The Irish indie rock band brought its festival-sized show to New Orleans last week.

two door cinema show photo
Two Door Cinema Show

(This review is the first for new contributor Lexie Kirkwood.)

Two Door Cinema Club has put on good shows for just over a decade, but the band’s 2016 Gameshow finally unlocked what the band was missing. One wouldn’t guess from singer Alex Trimble’s performance that the band is on its tenth year performing. He captivated and energized the rowdy crowd packed into the Joy Theater last Monday night.

Trimble set himself apart visually from his two bandmates and the backup musicians when he wore a long sleeved, velvet shirt that evoked an air of ‘80s pop and dove into each song with emotion and a physical expressiveness that took him all around the stage. Throughout, the band performed with an urgency and rawness usually absent on their recorded tracks, and the audience loved it.

When Two Door Cinema Club finally got to Gameshow six songs in, it showed something it hadn’t before—range. “Lavender followed “Bad Decisions,” and these two songs slowed down the pace, letting the band show that there is more to it than non-stop, upbeat tunes. During “Bad Decisions,” Trimble pulled the mic stand close to him and showed off his impressive falsetto, and he showed emotions and intimacy uncommon in pop bands. His falsetto proved surprising when, between songs, he addressed the crowd in his charming, low voice and Irish accent.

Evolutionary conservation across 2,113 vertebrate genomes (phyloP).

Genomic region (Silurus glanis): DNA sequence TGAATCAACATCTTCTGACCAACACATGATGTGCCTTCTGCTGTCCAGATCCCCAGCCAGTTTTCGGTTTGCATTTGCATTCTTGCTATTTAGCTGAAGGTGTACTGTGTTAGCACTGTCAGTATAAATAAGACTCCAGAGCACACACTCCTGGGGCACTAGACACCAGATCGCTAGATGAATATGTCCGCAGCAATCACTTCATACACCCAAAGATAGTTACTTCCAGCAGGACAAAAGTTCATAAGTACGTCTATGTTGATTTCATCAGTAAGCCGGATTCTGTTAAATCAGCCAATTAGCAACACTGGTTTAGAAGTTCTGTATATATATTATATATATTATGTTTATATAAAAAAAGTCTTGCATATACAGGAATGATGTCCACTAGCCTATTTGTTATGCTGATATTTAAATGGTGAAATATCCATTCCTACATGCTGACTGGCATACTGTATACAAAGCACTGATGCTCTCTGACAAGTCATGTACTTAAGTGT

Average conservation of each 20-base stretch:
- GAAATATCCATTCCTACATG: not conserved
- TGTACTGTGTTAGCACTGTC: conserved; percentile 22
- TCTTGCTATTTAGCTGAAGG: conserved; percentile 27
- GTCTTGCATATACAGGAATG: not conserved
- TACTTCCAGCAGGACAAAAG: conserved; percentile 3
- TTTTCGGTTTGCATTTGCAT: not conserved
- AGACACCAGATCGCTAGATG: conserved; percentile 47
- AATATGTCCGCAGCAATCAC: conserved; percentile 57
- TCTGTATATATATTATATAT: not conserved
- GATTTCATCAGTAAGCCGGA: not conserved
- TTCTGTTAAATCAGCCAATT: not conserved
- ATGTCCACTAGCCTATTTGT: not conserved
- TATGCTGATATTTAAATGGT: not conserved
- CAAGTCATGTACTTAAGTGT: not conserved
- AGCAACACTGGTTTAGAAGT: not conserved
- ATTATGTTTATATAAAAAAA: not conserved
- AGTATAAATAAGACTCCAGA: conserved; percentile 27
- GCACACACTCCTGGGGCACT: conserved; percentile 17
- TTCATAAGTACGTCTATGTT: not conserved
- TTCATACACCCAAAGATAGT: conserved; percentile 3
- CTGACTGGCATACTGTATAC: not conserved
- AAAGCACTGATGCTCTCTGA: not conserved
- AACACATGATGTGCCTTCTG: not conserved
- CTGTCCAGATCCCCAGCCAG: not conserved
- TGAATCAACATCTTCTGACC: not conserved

Just as the band revitalized itself with a new album and new vulnerability, it added a stunning light show that seemed more characteristic of a DJ set than an indie rock band. The entire stage was smoky, with a fog machine working overtime, and the five panels behind the band lit up to displaying graphics that seemed like they belonged in the Sahara Tent at Coachella but added the perfect dimension to Two Door’s set.

The intensity of the light show made the choice to turn it all off later for the start of “Sun” made it all the more dramatic. Trimble stood center stage, only illuminated by a single spotlight and sang slowly over the screams of the girls in the front row. The moment added a dramatic note that made Two Door seem bigger and grander than it had on previous tours.

The light show might be attributed to the band’s last few months playing much larger venues and festivals in Europe, where a light show would engage a crowd that couldn’t see the band as well. For Two Door, the addition also makes shows in smaller venues feel like events.